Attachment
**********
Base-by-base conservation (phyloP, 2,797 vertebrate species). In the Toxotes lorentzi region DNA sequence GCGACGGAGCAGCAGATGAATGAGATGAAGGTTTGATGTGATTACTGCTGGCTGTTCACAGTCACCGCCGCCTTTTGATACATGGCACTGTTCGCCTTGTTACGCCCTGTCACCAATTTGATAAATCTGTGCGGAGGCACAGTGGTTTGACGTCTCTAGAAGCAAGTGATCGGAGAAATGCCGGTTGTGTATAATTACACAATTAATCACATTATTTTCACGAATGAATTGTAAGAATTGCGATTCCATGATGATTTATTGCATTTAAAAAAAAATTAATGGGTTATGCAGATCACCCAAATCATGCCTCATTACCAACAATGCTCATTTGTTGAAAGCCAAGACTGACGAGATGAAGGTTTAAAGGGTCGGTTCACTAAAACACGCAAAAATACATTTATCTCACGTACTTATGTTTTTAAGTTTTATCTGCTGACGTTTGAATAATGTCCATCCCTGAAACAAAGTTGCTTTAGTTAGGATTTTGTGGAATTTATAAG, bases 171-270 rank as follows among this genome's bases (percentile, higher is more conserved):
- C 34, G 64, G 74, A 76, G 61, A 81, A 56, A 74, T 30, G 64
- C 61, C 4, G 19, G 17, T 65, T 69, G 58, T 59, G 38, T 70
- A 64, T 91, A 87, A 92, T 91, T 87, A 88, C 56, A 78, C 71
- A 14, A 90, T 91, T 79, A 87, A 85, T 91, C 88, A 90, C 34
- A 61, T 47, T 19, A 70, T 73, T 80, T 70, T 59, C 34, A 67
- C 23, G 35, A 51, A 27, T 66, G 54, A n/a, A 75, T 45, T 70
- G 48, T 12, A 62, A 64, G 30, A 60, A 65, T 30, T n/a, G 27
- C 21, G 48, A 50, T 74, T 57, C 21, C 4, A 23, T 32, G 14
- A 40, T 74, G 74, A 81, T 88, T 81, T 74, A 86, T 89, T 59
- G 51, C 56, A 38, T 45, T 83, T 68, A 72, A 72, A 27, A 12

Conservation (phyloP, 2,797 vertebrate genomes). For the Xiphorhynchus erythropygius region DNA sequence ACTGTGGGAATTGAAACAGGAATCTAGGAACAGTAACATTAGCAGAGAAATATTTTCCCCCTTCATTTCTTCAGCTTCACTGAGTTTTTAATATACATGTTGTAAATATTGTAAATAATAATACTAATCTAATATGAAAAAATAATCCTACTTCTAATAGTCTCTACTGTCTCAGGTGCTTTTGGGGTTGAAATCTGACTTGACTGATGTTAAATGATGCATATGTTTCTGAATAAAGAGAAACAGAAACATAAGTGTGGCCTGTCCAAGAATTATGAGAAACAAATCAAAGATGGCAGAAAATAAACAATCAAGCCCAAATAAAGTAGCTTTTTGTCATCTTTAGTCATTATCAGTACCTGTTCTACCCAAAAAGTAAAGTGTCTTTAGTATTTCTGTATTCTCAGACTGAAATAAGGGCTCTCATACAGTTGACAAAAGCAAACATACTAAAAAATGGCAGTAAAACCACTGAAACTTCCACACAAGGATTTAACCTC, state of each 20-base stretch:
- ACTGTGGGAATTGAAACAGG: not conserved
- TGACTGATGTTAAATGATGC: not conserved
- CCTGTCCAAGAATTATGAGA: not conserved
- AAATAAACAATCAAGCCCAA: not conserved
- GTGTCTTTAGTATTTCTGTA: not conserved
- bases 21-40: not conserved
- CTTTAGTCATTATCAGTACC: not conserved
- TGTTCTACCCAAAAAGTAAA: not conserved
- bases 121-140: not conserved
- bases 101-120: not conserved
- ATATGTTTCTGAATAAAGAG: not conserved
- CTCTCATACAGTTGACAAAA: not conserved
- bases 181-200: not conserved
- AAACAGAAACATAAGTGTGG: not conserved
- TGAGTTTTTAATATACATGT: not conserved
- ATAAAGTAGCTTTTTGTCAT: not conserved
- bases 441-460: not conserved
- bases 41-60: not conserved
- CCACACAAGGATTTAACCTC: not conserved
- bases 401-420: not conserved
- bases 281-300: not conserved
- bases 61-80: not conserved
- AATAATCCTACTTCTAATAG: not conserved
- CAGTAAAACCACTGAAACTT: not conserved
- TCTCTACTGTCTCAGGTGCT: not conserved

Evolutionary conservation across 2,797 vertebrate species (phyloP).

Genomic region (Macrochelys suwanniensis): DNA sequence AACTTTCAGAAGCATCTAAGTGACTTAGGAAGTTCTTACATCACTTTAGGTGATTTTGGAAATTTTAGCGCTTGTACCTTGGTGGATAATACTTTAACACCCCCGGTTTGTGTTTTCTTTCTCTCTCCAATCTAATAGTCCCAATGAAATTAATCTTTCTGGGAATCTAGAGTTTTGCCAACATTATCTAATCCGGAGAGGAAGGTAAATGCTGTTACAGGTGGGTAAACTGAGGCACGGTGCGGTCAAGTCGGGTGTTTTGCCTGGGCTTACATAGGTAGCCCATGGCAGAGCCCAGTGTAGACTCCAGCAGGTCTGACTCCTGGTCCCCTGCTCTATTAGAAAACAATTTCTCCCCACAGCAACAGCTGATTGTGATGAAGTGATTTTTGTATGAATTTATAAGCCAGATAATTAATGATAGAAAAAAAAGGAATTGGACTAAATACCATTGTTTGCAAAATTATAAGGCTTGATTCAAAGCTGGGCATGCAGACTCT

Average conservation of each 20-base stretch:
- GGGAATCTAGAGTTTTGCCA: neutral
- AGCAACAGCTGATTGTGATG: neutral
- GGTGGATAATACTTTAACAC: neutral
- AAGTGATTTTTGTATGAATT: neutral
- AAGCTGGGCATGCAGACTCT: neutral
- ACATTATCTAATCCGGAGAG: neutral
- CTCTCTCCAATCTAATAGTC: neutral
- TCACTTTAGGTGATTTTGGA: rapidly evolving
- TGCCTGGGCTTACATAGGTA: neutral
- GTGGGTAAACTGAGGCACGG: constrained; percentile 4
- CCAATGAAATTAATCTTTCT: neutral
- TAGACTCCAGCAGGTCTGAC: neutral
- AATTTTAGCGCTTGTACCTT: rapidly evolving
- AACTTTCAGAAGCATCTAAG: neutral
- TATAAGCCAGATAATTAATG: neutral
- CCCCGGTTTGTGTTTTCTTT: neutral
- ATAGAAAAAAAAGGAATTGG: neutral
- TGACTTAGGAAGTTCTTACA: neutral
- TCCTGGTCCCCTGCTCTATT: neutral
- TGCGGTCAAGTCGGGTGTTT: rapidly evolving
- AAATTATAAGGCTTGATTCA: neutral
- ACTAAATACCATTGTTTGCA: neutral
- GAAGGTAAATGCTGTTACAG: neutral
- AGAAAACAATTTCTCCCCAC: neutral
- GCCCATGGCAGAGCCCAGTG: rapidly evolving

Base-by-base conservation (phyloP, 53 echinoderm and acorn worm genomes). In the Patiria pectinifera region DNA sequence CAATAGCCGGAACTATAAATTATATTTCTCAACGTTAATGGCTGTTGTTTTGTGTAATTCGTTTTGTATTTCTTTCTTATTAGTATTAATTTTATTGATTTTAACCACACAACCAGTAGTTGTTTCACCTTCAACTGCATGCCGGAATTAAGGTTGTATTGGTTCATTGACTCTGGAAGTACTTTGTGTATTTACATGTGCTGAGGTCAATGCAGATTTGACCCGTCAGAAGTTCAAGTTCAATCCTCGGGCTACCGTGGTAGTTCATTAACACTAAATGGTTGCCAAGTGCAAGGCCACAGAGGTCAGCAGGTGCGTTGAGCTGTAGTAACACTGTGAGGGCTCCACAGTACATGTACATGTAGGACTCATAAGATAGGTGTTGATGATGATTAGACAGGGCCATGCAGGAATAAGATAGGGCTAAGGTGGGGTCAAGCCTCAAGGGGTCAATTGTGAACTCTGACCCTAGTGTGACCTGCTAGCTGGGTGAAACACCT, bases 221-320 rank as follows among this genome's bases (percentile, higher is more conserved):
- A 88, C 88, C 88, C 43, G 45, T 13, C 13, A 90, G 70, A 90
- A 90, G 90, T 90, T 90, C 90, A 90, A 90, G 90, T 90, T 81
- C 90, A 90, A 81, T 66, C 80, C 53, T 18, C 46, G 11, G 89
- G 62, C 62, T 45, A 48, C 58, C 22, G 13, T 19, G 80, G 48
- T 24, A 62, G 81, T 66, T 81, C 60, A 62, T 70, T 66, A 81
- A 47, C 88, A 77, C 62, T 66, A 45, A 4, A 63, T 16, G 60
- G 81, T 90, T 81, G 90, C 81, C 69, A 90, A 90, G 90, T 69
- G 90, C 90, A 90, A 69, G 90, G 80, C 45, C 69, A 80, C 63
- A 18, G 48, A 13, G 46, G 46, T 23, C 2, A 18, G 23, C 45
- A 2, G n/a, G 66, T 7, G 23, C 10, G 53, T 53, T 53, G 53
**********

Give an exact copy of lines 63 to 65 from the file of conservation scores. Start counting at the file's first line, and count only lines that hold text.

- GAAGGTAAATGCTGTTACAG: neutral
- AGAAAACAATTTCTCCCCAC: neutral
- GCCCATGGCAGAGCCCAGTG: rapidly evolving